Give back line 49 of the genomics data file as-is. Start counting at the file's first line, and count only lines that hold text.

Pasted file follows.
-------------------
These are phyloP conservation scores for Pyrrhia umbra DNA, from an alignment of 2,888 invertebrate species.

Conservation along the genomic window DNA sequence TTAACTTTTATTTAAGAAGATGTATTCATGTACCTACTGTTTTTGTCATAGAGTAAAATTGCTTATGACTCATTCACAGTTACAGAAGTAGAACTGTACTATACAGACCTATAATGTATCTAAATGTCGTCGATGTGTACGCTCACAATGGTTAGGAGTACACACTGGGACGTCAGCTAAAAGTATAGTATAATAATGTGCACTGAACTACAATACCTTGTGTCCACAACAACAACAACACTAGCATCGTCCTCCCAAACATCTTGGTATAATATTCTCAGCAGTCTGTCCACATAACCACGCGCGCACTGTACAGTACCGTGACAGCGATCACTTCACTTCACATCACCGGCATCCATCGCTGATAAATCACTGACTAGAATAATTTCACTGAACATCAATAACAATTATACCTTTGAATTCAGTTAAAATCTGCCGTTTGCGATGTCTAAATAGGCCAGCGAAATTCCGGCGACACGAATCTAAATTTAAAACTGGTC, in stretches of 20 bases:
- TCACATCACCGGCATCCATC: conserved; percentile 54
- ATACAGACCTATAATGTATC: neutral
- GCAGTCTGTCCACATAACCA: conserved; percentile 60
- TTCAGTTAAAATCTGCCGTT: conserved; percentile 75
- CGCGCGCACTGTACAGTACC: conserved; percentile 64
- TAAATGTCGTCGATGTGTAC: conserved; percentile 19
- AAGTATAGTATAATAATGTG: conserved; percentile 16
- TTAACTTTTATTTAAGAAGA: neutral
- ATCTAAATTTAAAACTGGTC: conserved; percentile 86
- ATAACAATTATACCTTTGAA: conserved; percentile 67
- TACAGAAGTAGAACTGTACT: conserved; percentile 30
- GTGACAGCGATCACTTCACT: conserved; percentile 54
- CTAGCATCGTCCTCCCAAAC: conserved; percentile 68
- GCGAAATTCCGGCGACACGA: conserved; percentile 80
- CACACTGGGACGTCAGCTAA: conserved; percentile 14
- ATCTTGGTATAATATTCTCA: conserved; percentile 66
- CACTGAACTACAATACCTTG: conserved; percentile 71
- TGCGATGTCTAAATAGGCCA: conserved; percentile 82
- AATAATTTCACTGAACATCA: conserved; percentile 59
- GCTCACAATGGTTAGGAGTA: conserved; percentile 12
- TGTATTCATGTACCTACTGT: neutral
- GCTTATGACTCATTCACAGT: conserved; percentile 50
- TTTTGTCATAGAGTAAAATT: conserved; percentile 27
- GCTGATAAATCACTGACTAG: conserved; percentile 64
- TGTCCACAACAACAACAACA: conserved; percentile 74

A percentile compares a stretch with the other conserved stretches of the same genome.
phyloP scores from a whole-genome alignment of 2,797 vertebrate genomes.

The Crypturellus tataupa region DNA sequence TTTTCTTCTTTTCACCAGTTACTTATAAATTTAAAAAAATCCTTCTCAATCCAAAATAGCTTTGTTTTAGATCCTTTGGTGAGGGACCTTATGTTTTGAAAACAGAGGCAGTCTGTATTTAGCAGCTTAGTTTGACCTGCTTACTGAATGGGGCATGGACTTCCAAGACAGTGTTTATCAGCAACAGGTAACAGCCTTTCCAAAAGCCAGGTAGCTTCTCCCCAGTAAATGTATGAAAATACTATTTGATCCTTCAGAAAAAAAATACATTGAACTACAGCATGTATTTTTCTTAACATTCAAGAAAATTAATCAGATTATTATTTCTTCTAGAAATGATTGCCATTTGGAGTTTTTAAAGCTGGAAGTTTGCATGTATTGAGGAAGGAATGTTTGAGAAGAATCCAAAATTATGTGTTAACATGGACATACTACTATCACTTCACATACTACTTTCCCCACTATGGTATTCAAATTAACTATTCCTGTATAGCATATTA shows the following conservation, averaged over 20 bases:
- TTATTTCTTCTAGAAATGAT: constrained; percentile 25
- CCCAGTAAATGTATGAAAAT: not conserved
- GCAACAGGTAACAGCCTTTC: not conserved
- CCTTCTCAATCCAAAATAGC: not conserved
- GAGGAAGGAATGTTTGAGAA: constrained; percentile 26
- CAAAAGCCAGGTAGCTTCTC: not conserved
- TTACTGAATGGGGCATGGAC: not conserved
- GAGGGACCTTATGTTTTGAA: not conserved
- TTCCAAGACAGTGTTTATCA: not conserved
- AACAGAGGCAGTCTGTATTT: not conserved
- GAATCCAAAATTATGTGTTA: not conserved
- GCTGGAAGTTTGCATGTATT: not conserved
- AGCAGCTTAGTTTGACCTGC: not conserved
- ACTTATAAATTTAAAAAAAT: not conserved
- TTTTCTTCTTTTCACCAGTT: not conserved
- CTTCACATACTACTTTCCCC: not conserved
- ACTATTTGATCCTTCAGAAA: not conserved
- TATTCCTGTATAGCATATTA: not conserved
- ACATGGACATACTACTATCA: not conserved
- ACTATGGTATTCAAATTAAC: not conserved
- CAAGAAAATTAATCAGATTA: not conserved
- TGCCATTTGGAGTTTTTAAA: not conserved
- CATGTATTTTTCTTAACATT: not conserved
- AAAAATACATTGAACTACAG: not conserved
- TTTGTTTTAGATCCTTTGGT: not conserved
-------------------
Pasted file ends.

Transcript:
- ACATGGACATACTACTATCA: not conserved